Cuts of beef are obtained from a cow (female that has delivered a calf), a heifer (female that has not delivered a calf), a young steer (castrated male), or a bull (less than 2 years old). Each main beef cut is known as a primal cut, which consists of groups of muscles from the same area of the carcass. Primal cuts are also called wholesale cuts, because they are usually sold to meat markets to be cut into smaller beef cuts for sale to the consumer. An example of a primal cut is the short loin. Smaller cuts of beef are taken from the primal cuts and are known as subprimal cuts. An example of a subprimal cut is the tenderloin, which is cut from the short loin. The subprimal cuts of beef can yield still smaller cuts such as filet mignon steaks from the tenderloin. Many of the subprimal cuts of beef, and the smaller cuts obtained from them, are known as consumer cuts, retail cuts, or market ready cuts.
Beef cuts may consist of a single muscle, such as the tenderloin, while others may be a cross section of several muscles. A Porterhouse steak, for example, is a cross section of parts of the top loin and tenderloin muscles. Many cross section cuts include some bone.
Cuts of beef that are obtained from the center of the animal, such as the loin and rib area, are the most tender. This is because the muscles in the loin and rib areas are suspension muscles and do not move as much as the muscles in the front and rear portions of the animal, which are responsible for locomotion. Beef cuts obtained from locomotion muscles are lean, but much tougher than suspension muscles.
Various cuts of beef may differ in name between different countries and even in different regions of the same country, so it can be confusing. For example, in the United States, the rear section of the carcass is known as the round, but in Canada, the same section is called the hip.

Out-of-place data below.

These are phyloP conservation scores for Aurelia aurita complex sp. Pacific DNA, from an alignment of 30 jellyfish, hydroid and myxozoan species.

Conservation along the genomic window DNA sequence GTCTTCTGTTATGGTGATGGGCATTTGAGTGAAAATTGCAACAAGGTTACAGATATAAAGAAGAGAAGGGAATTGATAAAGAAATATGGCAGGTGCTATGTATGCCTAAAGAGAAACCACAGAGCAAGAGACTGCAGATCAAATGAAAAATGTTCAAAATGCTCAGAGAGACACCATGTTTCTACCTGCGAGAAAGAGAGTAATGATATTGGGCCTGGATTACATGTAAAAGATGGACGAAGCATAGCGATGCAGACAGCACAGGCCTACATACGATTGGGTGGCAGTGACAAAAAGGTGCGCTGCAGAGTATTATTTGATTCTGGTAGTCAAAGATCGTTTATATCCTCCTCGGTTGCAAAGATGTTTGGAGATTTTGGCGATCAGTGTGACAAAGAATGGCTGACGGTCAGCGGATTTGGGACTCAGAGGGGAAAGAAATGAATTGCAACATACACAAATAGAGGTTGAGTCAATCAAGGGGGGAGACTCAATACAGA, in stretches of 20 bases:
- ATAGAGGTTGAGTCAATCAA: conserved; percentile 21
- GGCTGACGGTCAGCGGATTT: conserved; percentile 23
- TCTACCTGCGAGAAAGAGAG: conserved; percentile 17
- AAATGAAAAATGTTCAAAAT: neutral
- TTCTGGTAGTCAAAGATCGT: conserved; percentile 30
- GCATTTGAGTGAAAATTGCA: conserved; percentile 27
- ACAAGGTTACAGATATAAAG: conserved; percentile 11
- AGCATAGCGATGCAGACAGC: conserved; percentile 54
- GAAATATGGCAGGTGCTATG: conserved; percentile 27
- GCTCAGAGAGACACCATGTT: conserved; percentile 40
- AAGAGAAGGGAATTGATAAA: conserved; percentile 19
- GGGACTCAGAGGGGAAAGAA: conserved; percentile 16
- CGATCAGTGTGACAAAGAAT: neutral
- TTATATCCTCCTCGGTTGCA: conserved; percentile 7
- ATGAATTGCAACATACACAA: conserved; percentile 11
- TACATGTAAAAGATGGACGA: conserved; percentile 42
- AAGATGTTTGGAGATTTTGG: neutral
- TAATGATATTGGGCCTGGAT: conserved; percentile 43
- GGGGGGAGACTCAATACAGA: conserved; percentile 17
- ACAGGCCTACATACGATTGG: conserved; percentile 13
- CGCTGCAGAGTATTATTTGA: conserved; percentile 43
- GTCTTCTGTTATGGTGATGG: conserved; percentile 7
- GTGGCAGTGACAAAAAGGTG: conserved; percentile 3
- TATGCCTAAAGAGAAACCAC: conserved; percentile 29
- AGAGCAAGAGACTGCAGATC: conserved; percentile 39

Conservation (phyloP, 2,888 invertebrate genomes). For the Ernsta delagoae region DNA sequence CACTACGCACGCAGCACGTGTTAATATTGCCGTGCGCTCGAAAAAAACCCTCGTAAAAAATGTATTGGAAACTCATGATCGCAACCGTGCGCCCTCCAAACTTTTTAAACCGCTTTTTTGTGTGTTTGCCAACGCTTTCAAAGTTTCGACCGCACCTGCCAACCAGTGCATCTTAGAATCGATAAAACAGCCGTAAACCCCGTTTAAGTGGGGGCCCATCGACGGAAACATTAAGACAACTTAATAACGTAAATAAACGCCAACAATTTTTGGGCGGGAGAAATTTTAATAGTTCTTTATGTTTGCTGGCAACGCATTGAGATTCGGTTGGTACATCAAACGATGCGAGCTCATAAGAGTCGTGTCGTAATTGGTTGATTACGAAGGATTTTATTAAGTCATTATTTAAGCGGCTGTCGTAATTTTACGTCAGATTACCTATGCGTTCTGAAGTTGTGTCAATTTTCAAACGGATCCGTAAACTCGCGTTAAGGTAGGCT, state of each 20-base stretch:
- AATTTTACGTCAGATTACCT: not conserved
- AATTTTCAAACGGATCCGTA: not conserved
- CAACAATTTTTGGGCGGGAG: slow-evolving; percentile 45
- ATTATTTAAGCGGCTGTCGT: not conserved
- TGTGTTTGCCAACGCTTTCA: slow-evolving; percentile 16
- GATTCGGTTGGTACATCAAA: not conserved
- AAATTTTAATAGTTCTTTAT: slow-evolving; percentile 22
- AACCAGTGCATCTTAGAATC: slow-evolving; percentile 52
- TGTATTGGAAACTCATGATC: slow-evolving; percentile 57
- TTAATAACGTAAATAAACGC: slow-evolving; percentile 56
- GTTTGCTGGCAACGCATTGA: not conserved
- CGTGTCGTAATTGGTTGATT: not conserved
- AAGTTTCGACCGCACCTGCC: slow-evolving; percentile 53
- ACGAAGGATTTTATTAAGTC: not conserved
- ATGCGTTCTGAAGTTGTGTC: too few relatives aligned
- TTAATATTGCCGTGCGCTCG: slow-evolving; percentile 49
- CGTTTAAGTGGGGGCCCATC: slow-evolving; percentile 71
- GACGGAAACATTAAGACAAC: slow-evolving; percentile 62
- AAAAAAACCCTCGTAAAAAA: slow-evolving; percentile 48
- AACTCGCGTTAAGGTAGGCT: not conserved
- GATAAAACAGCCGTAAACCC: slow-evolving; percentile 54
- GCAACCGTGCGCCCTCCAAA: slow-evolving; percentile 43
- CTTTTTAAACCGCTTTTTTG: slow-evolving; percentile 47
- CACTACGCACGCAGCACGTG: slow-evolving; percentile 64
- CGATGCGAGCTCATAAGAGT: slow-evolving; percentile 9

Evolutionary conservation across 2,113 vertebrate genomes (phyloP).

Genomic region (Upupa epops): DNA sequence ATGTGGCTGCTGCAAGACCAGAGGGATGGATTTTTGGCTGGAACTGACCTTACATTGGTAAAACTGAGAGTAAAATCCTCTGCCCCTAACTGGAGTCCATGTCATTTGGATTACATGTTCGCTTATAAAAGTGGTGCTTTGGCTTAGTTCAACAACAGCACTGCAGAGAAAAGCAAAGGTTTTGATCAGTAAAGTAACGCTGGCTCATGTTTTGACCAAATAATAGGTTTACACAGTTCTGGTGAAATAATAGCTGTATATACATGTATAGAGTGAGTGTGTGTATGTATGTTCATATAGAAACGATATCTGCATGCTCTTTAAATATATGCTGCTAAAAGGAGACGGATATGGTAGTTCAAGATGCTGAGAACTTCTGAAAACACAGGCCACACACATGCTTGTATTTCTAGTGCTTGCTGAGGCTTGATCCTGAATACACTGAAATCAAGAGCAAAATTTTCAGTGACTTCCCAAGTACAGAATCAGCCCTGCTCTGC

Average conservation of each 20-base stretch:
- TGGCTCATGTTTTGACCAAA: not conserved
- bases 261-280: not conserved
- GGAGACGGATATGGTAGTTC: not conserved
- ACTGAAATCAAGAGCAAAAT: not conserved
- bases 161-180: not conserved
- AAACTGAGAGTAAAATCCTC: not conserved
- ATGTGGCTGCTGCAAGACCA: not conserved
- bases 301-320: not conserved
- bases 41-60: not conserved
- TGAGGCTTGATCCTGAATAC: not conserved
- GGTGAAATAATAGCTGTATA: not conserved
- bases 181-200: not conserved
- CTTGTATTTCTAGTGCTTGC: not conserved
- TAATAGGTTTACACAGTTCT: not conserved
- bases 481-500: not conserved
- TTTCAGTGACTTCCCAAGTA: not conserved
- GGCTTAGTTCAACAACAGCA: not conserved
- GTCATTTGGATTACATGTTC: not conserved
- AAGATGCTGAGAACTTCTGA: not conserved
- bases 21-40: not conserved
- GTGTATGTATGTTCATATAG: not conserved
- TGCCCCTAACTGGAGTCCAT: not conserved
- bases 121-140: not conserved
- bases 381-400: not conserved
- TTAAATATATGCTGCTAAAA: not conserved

Cuts of American beef are graded by government (USDA) standards and labeled with one of the following designations: Prime, Choice, Select, Standard, Commercial, Utility, and Cutter/Canner. A number of factors are considered when beef is graded, such as the texture of the meat, the quantity of fat within the meat, and the proportion of bone in relation to the meat. Prime grades are available to restaurants and some food markets, while Choice, Select, and Standard cuts are commonly available in many food stores. Commercial, Utility and Cutter/Canner grades are most often processed for use in manufacturing a variety of canned and packaged meat products such as luncheon meat, sausages, and jerky.
As a guide for selecting beef, lean boneless cuts yield up to 4 servings per pound while beef cuts with some bone yield up to 3 servings per pound. Bony cuts yield no more than 1 ½ servings per pound. One serving of a rib roast is equal to half a rib, so if you will be serving 8 people, a 4 rib roast should be purchased. 16 ounces (one pound) of ground beef produces about 4 cooked 3-ounce servings, which is the serving size recommended for a healthy diet.
When thawing beef, it is easier to cut it before it is fully defrosted. After cutting, the beef should be refrigerated until it has fully thawed. Fresh raw beef that has not been frozen can be placed in the freezer for a few minutes to firm it up a bit, making slicing much easier. Beef that is not fully defrosted should not be cooked because the exterior of the beef may become overdone before the interior has had a chance to cook to the proper temperature.
Aged beef is a product that has been specially processed and stored to improve the flavor and texture of the meat. Typically, sides of beef or primal cuts are selected for aging, which involves placing the meat in refrigerated temperatures that average approximately 35ºF/1.66ºC for 4 to 6 weeks. In controlled refrigeration, moisture within the meat begins to evaporate while the enzymes within the flesh soften the connective tissues. Thus, the flavor of the meat is improved as the meat becomes increasingly tender. Due to the wide ranges of temperature and humidity that may be present in consumer level refrigerators, aging beef in this manner at home is not recommended.
When cooking beef, the USDA recommends that whole beef cuts be cooked to a safe internal temperature of not less than 145°F/62.77ºC. Traditional guidelines usually state that medium rare beef should be cooked to an internal temperature of no higher than 130°F/54.4ºC, but with increased concern over bacteria that may be present in the internal portions of beef, it may be risky to consume beef that has not cooked to a minimum internal temperature of 145°F/62.77ºC.
USDA Nutrition Facts